TWO YEARS AGO a person or persons unknown jimmied my front door and made off with a new color TV set. It was not a welcome loss. My wife and I were discovering the nice combination of cable service and crisp colors, as well as the fact that it was possible to be over ten years old and still fight over who’d watch what.
Oh, I’m not going to go on about lousy programming, biased news geared for the short-on-smarts, that sort of thing. I don’t believe that I’ve “risen above” anything. Although it was interesting to hear the reactions our TV-less life first brought forth: “No TV, huh?” commented a friend. “Well, as for myself, I watch only the educational station and the news.”
As if it were necessary to apologize to us for even owning one of the things. “You don’t understand,” I hastened to point out. “Mine got swiped. I’d watch it if I had one.”
“We really ought to get a new TV set,” I said to my wife a few months after the tragic event, and she agreed. So we went to a department store and priced the things. Such had been the ignorant bliss of recent nuptials that we’d neglected to insure ourselves, so there wasn’t a handy fund to draw from. “They’re all so expensive,” she observed. We calculated how much we’d be saving in cable service alone and went out to dinner instead.
The next time we went TV-looking, we found ourselves in the kids’ toys department. We bought a Monopoly set and a Scrabble set, neither of us having played those in years. It was a sort of harkening-back to our own kidhood, but we discovered that both games can get pretty cutthroat. My wife, it turns out, is quite a wheeler-dealer in the real-estate biz.
“What do you people do without a TV set?” another friend asked. We looked at each other, my wife and I, and shrugged. And confessed, guiltfully, to playing board games. This intrigued the friend, who brought her husband over for a Monopoly session one night. “Kind of quiet without the TV on,” he said at one point. My wife won the game and we scheduled a re-match.
Then we got into the fancier-dinners stage. Previously, the evening meal was something to assemble quickly and consume while being TV-told of World Events. With this extra time in the evenings, I got the idea of making a “restaurant-type” meal, so we cracked a cookbook and plunged into what turned out to be a pretty fair approximation of beef Wellington, although my puff pastry needs more practice. When our friends joined us for the re-match, we fed them tournedos Rossini. “You people must have a lot of time on your hands,” they said.
This new life was not without its drawbacks: “I can’t stand it any more,” my wife announced one day. “Every time I talk to people at work it’s, ‘Did you see this? Did you see that?’ And then they see me and lower their voices, as if they’re discussing some disease I’ve got!”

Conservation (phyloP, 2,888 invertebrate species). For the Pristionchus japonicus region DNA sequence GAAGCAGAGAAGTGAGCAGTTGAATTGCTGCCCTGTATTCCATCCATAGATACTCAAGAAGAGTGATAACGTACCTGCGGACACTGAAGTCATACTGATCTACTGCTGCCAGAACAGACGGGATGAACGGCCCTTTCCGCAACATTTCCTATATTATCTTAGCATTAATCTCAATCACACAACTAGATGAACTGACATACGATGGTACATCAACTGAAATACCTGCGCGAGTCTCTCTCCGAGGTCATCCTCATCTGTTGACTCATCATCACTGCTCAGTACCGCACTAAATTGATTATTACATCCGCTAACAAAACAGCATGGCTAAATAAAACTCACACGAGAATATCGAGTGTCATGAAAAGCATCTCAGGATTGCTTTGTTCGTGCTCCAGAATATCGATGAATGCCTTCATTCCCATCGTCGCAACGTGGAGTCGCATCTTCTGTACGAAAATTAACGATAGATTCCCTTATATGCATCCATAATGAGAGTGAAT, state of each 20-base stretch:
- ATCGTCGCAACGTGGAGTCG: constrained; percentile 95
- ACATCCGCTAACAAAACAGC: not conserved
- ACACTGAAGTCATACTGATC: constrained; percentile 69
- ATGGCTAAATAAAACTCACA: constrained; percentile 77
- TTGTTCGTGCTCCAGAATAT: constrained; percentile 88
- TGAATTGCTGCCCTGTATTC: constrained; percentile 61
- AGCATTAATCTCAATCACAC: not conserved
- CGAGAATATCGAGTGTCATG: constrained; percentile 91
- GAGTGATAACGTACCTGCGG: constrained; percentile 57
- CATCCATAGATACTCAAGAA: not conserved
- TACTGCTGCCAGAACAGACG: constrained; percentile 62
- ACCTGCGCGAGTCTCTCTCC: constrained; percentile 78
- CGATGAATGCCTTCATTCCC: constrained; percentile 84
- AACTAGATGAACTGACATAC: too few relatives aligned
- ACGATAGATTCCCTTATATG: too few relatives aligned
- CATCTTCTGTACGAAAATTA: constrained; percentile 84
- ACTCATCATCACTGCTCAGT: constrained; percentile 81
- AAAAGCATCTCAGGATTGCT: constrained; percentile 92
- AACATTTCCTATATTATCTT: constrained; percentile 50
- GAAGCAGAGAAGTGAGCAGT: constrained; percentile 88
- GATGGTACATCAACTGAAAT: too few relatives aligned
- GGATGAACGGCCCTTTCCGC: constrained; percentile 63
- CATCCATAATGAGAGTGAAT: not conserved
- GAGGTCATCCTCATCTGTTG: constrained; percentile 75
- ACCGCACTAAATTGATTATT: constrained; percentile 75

My experience was the same: TV being such an important cultural touchstone, if not the only one, I was left with fewer conversational intros. I had become a greedy reader, devouring novels as once I had devoured late-night movies. But people aren’t so apt to respond to, “Did you read this... ?”
My wife did. In an effort to share books the way we once had shared TV shows, I began reading them out loud. Once we passed the embarrassed “this-is-kid’s-stuff” stage, it became a pleasurable ritual.
It’s those late-night movies I miss the most, and that’s my major reason for keeping away from the tube. I’d get no sleep. I love movies, never mind how good or bad. Of course, like all movie-on-TV-watchers, I hate commercials, so it was a pleasure to discover that a local theatre was going the revival-house route. They’ve responded to my suggestions, and I must say there’s quite a difference in the impact of a twelve-foot tall Humphrey Bogart as opposed to one who’s merely eight inches. “But you can save so much money with the new cable movie channels,” someone told me. “And you don’t have to go out of the house!” Well, I like going out of the house. My wife and I go to the revival theater, buy some popcorn, and hold hands in the darkened theater. It’s yet another of those customs we’d been losing touch with.
At this point we have no plans to buy another TV set. As I said before, we’re not making any cultural statements. It just that we’ve got all these evenings free and we’ve been discovering more and more interesting things to do with them. Come over next week sometime and you’ll find that my puff pastry’s getting to be pretty damned good.
– The Stockade Spy, c. 1983